The situation in neighbouring Bajhang is no different. When he heard that his neighbours Dhan Bahadur Sunar and Pyaru Sunar were among the Category C poor, Gagan Badi was surprised because they are his employers.

“How can this happen? They are landowners, since when were they poor? Maybe they paid off people to be declared poor,” said Gagan Badi, visibly irate.

The Badi community in Bajhang are often victims of loan sharks who charge exorbitant interest, doctor documents and forge signatures. Yet, they are now ‘poor’, while the farmers they exploit are not on the list. In fact, four landless Badi families who beg on the streets are not in the list.

The abuse of the poverty list is widespread in both districts. Rana Bahadur Kathayat heads the Bajhang District Post Office, owns a four-storey house in Chainpur, has his own vehicle and property. But he is listed as Category C poor.

“I don’t understand on what basis they collected the data,” says Municipality chair Akkal Dhami, “the rich people are listed as poor while the poor are not listed.”

Principal Wakil Bahadur Singh of Bannichaur School is the richest man in the village. He owns houses in Mahendranagar and Dhangadi and property in Kathmandu, Kanchanpur and Bajhang. He is Category A.

It became so embarrassing that Bungal Municpality has stopped the distribution of IDs for the poor. “All the rich people from here have been enlisted as Category A, it is a travesty,” says Mayor Dhan Bahadur Bista.

Other local bodies in Bajhang have also held back ID distribution. Barka Rokaya, Chair of Khaptad Chhanna Municipality said IDs will be handed out only after a through verification of the beneficiaries. Says Govind Malla of Himali Municipality of Bajura district: “The list has excluded the poor people. It is dominated by well-off people. We will correct the list.”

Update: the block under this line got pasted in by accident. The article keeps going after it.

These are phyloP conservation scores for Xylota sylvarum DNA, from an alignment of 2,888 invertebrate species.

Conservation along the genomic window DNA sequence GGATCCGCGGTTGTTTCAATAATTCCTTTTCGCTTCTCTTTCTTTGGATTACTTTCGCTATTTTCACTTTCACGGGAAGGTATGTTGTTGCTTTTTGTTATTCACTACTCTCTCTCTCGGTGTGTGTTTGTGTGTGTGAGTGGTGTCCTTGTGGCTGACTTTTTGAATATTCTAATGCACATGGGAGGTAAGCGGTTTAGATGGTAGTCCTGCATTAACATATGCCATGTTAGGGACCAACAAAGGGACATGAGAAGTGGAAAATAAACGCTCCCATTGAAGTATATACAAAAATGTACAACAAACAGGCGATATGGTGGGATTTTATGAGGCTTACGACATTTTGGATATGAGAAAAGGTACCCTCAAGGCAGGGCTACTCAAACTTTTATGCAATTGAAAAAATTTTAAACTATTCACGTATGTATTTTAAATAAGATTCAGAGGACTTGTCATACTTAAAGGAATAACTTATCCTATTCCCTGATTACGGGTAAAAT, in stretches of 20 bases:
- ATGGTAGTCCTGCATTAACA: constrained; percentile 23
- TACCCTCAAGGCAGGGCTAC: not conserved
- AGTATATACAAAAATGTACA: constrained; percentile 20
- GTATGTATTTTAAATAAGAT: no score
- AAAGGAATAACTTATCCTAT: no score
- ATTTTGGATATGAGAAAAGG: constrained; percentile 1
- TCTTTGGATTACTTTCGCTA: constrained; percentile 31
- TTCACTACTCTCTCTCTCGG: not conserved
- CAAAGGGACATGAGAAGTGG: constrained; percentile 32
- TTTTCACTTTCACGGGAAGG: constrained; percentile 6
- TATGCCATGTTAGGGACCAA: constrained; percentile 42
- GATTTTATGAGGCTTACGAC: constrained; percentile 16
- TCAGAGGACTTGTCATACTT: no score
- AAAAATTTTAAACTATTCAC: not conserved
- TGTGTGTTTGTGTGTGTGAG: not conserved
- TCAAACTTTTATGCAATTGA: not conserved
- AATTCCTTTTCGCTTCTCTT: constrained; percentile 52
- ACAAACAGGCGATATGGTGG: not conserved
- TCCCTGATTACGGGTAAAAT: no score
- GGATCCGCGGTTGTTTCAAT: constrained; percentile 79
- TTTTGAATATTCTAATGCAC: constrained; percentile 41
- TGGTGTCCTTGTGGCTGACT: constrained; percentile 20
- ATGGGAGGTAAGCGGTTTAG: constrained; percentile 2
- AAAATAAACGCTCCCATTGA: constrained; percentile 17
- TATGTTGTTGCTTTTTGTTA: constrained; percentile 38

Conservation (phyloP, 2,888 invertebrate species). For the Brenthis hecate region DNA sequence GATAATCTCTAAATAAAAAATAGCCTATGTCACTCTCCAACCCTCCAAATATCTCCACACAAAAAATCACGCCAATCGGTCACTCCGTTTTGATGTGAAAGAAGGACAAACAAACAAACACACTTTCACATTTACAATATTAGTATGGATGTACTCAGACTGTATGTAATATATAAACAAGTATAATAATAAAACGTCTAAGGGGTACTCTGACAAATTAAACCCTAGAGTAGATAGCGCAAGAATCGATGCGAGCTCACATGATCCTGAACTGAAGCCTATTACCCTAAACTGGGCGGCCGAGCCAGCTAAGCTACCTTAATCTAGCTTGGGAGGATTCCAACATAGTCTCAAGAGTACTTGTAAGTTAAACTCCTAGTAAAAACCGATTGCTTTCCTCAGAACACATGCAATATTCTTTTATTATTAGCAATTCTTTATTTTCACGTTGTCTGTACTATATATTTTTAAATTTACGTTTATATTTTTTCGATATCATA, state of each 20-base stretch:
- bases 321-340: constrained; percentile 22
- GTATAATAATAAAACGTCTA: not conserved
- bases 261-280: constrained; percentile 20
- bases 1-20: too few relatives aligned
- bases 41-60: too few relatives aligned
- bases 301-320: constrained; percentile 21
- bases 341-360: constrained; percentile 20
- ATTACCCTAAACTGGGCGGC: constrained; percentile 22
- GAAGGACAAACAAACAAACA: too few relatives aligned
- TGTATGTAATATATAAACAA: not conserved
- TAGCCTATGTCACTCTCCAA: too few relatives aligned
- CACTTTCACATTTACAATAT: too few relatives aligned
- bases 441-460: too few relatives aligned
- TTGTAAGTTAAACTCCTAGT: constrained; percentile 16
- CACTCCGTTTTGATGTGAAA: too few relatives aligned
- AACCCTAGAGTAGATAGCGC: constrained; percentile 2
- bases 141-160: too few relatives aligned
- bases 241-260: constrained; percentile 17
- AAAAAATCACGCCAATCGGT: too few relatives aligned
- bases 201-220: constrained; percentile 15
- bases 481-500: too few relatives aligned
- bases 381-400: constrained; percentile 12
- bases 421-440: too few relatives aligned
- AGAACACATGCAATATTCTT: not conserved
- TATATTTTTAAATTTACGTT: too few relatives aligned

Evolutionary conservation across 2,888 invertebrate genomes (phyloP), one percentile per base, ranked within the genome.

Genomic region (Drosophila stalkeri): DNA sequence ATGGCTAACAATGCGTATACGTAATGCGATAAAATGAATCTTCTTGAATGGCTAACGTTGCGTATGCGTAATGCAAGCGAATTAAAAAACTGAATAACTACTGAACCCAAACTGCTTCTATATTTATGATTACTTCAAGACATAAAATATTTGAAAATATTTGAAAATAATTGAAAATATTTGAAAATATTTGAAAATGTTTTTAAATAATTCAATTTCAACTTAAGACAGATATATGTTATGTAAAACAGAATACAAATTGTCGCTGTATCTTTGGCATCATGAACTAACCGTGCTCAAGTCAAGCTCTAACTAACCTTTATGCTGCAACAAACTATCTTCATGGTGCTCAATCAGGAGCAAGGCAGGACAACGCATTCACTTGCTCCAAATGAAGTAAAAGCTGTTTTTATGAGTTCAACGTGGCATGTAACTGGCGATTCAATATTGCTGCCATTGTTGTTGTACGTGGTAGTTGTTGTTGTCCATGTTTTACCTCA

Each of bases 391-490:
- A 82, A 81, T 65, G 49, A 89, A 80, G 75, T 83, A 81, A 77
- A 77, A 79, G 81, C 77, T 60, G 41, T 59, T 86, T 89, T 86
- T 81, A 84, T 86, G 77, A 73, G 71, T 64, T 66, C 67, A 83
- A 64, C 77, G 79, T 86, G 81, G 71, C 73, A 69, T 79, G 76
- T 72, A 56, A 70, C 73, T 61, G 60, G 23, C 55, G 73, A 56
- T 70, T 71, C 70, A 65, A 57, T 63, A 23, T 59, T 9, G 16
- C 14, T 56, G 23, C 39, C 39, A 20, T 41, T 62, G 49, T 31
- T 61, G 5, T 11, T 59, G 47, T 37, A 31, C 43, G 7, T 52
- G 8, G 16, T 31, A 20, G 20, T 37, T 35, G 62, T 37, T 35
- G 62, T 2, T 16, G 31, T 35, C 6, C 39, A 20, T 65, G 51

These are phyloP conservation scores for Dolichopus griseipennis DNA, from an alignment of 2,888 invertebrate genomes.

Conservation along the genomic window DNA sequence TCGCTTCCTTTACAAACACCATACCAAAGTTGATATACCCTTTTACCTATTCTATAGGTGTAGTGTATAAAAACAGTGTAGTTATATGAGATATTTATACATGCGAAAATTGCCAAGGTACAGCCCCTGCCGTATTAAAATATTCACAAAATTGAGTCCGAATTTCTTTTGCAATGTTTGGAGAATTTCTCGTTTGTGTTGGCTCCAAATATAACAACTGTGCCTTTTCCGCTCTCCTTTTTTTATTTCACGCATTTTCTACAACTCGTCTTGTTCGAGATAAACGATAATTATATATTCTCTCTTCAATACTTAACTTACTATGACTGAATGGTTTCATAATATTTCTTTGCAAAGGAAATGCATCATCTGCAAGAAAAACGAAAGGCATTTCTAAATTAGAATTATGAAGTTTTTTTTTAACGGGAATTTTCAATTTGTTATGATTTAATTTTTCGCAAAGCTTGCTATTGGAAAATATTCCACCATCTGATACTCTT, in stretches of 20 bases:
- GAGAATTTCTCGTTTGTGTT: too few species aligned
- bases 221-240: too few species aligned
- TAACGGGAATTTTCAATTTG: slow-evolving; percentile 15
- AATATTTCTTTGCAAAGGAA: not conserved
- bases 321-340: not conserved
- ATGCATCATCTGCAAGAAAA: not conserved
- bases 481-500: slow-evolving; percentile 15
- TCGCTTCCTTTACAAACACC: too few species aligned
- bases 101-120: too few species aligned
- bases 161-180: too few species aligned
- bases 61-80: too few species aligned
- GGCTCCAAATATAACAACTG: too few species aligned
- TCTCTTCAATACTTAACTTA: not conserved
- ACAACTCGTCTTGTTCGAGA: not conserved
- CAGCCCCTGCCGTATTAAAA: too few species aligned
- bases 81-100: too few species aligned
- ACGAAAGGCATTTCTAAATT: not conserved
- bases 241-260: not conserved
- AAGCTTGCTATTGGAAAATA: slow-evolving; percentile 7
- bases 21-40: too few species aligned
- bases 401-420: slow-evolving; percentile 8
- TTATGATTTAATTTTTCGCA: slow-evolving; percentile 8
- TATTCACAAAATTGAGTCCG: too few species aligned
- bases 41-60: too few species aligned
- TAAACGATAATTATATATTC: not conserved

Additional reporting by Basant Pratap Singh in Bajhang for Centre for Investigative Journalism- Nepal.

Read also : 28.6%, Editorial 

Readers write

Breathtaking moral and financial corruption. Couldn't have happened without local authority's complicity.

Dipankar De Sarkar

Excellent work by the journalist! Depressing to the extreme. The faces and dress of those who have been excluded tell the story of their pressing need for some support. Shame on the well-off for exploiting the system to their own advantage.

-Sam Cowan

I am amazed at how people try to act innocent by saying I didn´t know I was listed there. But I have a feeling the same people will stand in a queue to collect the benefit. It's almost comical how everyone tries to come clean. The person responsible for collecting the data has a lot to answer for. Also great work on the part of journalist who broke the story.

-Samyek Shrestha

So the fake poor claim not to know how their name got in the list... have they been using the facilities granted to their respective ID categories? If so, then they should be made to pay back all they have received; if they are honest, they would have told the authorities there was a mistake.

-Kalps Para

This is so commonplace in India-- those known as BPL families are the richer ones in the villages whereas the poorest one have the APL cards. I am not surprised that being a neighbor, Nepal is following suit. There should have been in-depth learning to understand the process in order to omit such situations before something is implemented. In this case, a study of this system in the neighboring country could have been done and a better plan could be devised to avoid such things.

-Namrata Sharma